ABOUT AUTHOR: AMANDA CABOT - From the time that she was seven, Amanda Cabot dreamed of becoming a published author, but it was only when she set herself the goal of selling a book by her thirtieth birthday that the dream came true.  A former director of Information Technology, Amanda has written everything from technical books and articles for IT professionals to mysteries for teenagers and romances for all ages.  She’s delighted to now be a fulltime writer of Christian historical romances.  Her Texas Dreams trilogy received critical acclaim, and Christmas Roses, her first stand-alone story, was just released.

How did you come up with the idea for your Christmas book?

It all started when another author who’d read Scattered Petals told me she wanted to see one of the secondary characters have a happy ending.  I started thinking about that character, and – as often happens to me – my thoughts took a major detour.  Instead of a young bride in Texas looking forward to the birth of her first child, I envisioned a young widow in Wyoming, wanting nothing more than to keep her infant daughter safe.  Christmas Roses was born.

I enjoyed your novel and characters, what made you set it in the time period you did?

Dare I say practicality?  I’d done a lot of research for the Westward Winds series, which takes place in Wyoming in the 1880s, so it made sense to use some of what I’d learned by giving Christmas Roses a similar timeframe.  The reality is, that was an exciting time in Wyoming history.  The Indian conflict had ended, and settlers were coming to the territory to raise cattle and, in the case of my fictional town, to mine copper.  I know you asked about the time period rather than the setting, but readers might enjoy knowing that although Easton is a fictional town, it was inspired by the real copper mining town of Sunrise, Wyoming.

Why write Christian Fiction? What’s the draw for you?

Let’s start with why I write fiction, specifically romance.  I love telling stories where characters overcome seemingly insurmountable odds to find love and happiness.  In a world where bad news sometimes seems to dominate, I find it reassuring to write about happily-ever-afters.  Next comes the Christian aspect of my writing.  I believe that being able to incorporate my faith and show how God’s love helps heal wounded spirits and how it strengthens the love between the hero and heroine adds an important dimension to romance.  I also like to think of my writing as a form of ministry, using fiction to tell stories that – if I've done my job correctly – touch readers’ hearts and strengthen their faith.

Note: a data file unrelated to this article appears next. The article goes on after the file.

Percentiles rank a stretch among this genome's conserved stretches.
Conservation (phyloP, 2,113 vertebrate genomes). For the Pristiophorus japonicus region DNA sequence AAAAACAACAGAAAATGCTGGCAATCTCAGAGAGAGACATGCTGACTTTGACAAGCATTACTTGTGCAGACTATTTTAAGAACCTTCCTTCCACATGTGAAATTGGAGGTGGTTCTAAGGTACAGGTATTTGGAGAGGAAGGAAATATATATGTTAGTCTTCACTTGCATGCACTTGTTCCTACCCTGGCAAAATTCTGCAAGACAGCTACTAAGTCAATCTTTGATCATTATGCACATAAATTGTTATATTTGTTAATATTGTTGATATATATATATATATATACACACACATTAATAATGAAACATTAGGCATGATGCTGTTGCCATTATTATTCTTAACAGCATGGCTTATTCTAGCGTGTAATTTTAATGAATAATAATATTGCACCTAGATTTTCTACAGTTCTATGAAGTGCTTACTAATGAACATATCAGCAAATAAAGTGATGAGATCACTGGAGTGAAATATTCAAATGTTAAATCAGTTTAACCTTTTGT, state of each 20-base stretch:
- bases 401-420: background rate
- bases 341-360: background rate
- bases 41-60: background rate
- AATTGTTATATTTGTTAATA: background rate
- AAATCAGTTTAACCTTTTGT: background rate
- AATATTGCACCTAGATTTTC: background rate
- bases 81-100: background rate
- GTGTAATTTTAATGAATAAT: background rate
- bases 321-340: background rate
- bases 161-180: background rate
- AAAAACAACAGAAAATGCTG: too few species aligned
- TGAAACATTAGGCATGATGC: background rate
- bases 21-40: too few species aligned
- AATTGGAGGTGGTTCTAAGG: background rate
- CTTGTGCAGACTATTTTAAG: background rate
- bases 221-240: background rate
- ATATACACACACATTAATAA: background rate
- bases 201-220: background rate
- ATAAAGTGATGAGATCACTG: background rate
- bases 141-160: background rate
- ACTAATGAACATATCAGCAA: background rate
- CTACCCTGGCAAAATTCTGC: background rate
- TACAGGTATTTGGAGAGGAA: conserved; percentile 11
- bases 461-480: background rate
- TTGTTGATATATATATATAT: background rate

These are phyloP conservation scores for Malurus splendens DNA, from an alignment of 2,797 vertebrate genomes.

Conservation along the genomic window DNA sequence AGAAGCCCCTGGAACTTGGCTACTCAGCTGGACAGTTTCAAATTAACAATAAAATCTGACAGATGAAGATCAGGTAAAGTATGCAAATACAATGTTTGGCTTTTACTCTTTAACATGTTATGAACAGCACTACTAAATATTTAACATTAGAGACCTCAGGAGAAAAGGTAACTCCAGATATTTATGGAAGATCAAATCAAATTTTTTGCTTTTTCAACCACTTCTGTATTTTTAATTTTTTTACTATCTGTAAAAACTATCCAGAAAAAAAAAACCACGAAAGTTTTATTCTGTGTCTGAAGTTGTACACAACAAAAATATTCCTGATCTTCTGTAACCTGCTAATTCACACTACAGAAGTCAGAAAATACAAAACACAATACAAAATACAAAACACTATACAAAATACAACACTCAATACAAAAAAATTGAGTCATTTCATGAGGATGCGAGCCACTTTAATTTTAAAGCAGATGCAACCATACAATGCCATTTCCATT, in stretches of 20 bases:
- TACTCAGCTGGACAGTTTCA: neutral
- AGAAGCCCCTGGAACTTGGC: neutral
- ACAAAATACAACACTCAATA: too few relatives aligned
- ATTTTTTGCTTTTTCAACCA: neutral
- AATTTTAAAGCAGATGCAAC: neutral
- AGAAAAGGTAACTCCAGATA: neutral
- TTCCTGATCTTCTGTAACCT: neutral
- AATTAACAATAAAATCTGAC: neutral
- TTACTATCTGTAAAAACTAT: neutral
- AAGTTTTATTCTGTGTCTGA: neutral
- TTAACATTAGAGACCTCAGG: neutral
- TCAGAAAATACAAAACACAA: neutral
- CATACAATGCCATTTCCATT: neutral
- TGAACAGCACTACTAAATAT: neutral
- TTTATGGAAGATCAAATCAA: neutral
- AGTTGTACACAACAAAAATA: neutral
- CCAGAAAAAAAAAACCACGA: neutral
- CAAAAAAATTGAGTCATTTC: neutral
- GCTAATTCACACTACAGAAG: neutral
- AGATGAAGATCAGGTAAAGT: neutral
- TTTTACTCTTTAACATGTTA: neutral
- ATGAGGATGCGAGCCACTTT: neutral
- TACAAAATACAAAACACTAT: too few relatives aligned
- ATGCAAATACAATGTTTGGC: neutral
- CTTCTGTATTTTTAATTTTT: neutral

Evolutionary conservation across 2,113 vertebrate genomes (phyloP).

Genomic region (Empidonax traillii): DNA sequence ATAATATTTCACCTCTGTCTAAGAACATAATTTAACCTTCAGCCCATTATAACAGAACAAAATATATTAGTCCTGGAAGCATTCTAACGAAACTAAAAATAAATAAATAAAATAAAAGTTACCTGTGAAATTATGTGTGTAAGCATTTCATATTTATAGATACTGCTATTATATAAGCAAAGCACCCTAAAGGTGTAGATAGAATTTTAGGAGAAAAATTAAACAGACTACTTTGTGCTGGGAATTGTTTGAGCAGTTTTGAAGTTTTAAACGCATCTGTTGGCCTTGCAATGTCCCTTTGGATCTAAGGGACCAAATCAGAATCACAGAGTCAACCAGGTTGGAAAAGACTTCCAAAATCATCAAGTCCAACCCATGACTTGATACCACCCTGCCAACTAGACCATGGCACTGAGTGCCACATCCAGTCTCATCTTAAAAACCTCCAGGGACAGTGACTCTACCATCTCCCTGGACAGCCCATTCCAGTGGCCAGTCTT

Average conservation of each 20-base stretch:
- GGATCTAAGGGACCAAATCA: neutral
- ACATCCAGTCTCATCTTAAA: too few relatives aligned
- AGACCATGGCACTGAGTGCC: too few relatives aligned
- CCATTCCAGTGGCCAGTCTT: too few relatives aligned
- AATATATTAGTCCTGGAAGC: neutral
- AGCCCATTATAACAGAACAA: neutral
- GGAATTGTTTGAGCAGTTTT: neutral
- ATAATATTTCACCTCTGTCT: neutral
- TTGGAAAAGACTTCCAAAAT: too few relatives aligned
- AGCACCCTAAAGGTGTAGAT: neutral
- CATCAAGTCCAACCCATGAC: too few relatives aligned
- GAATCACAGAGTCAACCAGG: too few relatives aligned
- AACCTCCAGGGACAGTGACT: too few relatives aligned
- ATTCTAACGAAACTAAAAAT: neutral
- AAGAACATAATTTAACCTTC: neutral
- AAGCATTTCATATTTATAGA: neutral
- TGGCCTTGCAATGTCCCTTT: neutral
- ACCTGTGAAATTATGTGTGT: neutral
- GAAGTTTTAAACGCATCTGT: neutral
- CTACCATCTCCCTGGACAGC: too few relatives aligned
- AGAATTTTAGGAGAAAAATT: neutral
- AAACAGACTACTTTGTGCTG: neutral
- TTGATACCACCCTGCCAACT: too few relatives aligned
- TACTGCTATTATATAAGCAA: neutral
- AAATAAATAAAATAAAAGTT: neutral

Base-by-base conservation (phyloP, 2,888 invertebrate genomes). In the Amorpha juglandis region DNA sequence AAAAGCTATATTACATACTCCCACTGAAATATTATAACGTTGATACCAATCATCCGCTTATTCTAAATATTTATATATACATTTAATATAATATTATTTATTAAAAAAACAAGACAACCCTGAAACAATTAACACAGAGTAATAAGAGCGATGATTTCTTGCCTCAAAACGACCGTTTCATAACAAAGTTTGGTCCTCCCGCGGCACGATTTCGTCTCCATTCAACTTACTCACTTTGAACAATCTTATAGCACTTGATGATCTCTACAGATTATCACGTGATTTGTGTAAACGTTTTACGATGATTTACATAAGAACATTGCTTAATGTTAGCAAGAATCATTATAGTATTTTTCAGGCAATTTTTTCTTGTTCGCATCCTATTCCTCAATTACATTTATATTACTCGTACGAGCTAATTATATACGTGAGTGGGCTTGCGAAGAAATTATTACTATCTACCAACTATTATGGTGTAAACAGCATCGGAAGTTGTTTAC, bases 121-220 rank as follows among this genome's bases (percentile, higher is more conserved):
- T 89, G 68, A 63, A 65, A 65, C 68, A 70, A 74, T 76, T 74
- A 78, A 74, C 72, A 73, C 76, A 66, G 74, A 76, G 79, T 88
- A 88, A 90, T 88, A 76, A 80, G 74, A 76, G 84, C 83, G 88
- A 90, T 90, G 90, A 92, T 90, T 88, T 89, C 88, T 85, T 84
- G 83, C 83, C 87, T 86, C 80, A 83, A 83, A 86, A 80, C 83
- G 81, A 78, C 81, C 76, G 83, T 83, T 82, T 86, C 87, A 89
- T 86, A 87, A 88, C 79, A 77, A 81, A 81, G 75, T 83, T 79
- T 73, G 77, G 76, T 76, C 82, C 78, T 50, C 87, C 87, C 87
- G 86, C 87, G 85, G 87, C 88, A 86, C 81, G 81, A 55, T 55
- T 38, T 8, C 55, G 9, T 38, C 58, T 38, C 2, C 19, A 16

What has surprised you in writing Christian Fiction as opposed to writing for the secular market like you did?

The biggest surprise is how much more fun it is.  Oh, dear, that sounds as if writing for the secular market was a chore.  It wasn't, but I always had the feeling that I was censoring myself, making sure I didn't offend potential readers by including anything related to God.  Now that I’m free to include faith elements, I feel liberated, and that makes it even more fun.  

I've heard you say in an interview that being an author is who you are, not something you do. What has surprised you in this journey in discovering you are an author and it’s not just something you do?

The biggest surprise was discovering that there’s a difference between what I do and who I am.  Once I recognized that, everything made sense.  I realized why every time I tried to stop writing, I felt as if there were a void inside me that needed to be filled.  I also realized why it was so easy to walk away from my day job.  I enjoyed the day job, and it was fulfilling in many ways beyond the paycheck, but it was what I did.  Writing is who I am. That’s why it’s only when I’m writing that I feel whole.

What scriptures bring you hope, healing and comfort to your soul?

My favorite Bible verse is Joshua 1:9, “Have I not commanded thee?  Be strong and of a good courage; be not afraid, neither be thou dismayed: for the Lord thy God is with thee whithersoever thou goest.”  I find comfort in knowing that God is with me wherever I go, and the fact that this is phrased as a command makes me determined to be strong and courageous, although I don’t always succeed.  

Can you give us a peek at what you are working on now? When can we expect it to hit book shelves?

 Publishing schedules being what they are, I’m currently working on two books that will be 2014 releases.  One is the last of my Westward Winds trilogy, the other the first of a new series tentatively called Home Front.  What’s more exciting for me right now is that I have a new book almost ready to release.  The official pub date for Waiting for Spring is January 1, 2013, but the print version should be available in brick and mortar stores and online around the middle of December.  I’m absolutely delighted with the cover for this book.  Though Revell has given me gorgeous covers for all my books, I think this is the best yet.  They even commissioned the gown specifically for this cover – a huge honor and one that left me speechless.